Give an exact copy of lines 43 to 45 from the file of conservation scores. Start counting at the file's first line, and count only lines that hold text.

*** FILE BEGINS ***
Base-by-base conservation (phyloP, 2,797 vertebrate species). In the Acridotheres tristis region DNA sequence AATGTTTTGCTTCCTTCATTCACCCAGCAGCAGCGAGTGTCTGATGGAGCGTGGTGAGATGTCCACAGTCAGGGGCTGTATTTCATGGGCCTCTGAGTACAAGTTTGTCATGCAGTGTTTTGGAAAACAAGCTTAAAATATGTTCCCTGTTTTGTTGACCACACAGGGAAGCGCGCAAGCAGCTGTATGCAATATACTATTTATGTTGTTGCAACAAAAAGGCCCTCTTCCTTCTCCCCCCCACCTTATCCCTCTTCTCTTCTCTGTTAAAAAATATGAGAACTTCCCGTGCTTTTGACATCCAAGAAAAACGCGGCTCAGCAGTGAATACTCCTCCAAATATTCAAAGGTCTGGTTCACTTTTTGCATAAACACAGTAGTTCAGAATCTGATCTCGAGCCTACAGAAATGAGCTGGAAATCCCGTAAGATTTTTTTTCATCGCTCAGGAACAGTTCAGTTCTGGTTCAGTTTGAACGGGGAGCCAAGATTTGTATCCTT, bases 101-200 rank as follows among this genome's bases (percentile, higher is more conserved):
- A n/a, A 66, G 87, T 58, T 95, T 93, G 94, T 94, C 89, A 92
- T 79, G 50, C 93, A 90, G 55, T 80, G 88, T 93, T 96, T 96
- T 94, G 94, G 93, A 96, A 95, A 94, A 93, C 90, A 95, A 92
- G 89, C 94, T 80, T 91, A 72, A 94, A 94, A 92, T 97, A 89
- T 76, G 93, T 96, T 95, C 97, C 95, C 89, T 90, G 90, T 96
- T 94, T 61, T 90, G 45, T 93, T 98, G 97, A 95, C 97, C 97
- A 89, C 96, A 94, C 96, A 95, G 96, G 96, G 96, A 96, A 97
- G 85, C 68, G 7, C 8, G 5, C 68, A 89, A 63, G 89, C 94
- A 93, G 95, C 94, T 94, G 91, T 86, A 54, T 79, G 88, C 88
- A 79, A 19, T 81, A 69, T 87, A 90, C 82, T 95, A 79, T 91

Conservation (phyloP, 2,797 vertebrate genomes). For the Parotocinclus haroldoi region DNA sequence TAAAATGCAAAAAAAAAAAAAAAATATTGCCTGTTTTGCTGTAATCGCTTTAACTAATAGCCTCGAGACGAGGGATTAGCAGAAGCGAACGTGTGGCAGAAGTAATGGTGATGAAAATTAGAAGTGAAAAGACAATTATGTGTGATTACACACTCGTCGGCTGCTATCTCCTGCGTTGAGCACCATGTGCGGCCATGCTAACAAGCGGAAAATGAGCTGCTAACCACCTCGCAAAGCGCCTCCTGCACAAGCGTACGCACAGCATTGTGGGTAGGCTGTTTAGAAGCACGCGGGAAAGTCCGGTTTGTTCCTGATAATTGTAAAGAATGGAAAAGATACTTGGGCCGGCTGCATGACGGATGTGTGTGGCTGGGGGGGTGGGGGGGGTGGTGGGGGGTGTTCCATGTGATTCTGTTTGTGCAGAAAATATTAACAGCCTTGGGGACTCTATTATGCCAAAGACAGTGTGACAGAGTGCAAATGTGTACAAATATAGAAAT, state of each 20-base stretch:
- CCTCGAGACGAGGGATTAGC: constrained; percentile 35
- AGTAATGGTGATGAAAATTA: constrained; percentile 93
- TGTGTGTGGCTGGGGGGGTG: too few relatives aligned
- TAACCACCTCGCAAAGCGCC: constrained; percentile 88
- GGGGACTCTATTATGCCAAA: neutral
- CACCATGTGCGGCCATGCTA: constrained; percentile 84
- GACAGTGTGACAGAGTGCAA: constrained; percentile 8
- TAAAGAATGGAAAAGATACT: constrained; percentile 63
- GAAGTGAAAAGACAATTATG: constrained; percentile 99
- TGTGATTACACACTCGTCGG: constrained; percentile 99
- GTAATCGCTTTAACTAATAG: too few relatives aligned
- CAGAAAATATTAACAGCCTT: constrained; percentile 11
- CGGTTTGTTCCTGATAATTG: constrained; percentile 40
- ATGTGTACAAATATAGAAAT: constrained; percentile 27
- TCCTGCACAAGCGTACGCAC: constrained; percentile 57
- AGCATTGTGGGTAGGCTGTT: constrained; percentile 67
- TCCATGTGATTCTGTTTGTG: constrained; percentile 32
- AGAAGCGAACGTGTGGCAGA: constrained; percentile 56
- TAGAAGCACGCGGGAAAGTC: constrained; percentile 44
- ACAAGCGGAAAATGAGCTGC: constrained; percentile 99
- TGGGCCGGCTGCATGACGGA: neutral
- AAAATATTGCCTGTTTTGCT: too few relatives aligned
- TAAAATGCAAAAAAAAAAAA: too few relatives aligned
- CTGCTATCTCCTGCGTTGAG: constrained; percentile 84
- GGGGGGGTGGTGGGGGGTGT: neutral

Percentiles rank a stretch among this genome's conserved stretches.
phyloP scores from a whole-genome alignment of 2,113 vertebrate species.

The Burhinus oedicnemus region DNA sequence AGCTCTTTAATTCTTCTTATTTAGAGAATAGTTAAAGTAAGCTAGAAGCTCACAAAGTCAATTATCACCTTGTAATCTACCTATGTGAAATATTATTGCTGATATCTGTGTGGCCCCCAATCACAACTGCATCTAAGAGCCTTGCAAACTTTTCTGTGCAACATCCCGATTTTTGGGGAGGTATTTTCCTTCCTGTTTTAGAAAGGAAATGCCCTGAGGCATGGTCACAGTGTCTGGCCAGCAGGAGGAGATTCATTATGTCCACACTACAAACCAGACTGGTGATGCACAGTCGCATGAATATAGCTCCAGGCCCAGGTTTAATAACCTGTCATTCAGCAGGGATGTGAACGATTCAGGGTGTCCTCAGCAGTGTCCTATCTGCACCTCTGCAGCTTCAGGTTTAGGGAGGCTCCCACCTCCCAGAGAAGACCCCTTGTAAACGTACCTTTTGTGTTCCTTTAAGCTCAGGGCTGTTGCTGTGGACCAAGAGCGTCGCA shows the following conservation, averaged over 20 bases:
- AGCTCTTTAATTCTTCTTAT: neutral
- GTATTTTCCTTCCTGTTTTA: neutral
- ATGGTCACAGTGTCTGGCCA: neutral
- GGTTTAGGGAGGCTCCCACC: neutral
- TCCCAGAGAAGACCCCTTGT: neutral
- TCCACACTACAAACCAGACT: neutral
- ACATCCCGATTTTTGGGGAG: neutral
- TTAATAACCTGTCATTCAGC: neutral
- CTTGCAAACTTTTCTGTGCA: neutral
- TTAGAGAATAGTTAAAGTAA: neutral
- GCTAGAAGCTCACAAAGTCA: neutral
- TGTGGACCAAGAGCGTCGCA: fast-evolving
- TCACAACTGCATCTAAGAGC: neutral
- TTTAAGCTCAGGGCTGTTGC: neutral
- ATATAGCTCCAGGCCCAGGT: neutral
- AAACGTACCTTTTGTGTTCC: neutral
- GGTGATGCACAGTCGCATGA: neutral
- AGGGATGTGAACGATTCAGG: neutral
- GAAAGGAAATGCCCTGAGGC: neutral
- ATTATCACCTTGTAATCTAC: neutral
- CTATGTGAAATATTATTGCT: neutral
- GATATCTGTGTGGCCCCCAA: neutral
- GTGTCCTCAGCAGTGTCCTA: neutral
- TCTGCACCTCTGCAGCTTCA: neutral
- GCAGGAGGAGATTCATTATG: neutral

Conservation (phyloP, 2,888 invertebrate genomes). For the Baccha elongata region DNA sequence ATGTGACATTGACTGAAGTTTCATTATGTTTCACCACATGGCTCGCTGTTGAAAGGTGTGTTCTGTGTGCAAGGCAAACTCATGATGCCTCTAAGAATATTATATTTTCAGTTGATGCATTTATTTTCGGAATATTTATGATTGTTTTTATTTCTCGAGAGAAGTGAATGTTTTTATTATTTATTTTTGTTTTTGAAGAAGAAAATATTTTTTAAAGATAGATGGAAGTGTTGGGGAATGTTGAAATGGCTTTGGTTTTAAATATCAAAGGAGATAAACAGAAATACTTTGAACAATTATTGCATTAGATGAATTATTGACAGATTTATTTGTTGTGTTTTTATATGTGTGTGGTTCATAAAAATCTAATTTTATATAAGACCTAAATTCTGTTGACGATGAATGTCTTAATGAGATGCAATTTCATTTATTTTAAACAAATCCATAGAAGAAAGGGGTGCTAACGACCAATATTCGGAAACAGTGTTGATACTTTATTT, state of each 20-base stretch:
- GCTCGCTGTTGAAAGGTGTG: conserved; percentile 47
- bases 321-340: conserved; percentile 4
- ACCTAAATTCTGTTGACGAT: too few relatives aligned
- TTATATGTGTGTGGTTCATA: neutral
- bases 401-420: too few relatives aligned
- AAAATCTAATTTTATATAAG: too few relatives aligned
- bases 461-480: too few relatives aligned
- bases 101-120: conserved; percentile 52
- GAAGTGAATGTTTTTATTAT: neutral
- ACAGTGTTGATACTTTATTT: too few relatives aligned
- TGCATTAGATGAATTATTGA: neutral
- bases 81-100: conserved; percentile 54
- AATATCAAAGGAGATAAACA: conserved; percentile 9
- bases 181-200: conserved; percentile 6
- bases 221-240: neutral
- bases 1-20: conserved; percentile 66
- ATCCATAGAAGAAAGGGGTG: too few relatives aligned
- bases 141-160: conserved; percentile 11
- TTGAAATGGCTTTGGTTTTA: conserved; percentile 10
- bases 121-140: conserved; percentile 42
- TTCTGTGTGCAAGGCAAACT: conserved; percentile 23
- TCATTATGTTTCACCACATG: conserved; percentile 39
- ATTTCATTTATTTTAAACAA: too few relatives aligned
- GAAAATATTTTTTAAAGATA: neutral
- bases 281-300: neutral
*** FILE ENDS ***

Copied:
- ATGGTCACAGTGTCTGGCCA: neutral
- GGTTTAGGGAGGCTCCCACC: neutral
- TCCCAGAGAAGACCCCTTGT: neutral